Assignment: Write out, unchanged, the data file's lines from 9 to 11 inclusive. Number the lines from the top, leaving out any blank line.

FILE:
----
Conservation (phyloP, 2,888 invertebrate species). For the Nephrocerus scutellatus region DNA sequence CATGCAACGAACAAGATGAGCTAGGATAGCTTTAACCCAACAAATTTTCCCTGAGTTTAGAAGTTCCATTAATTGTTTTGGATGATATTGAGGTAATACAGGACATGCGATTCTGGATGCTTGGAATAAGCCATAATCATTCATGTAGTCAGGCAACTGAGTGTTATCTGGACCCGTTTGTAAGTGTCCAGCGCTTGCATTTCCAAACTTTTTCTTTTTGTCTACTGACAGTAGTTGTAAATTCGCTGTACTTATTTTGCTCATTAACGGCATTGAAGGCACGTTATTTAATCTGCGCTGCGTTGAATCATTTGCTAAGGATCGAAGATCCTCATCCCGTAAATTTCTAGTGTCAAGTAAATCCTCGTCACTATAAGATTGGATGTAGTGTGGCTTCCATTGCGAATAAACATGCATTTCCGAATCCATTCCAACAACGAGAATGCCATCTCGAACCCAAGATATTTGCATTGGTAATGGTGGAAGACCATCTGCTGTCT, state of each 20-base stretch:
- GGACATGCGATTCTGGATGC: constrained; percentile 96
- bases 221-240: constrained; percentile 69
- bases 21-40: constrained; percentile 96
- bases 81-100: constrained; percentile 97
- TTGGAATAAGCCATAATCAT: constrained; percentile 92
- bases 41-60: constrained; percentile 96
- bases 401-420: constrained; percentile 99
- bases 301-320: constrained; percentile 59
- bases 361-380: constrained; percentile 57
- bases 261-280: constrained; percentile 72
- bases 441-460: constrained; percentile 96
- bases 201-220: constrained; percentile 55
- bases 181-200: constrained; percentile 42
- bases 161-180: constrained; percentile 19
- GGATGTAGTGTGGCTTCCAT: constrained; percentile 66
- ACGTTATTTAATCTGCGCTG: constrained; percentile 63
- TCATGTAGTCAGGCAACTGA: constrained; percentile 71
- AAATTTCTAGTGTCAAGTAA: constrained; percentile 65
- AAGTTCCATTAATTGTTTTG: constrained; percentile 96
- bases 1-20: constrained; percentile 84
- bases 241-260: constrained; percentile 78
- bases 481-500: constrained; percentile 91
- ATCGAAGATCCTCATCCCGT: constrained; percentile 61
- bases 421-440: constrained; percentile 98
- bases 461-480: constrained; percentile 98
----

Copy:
- bases 301-320: constrained; percentile 59
- bases 361-380: constrained; percentile 57
- bases 261-280: constrained; percentile 72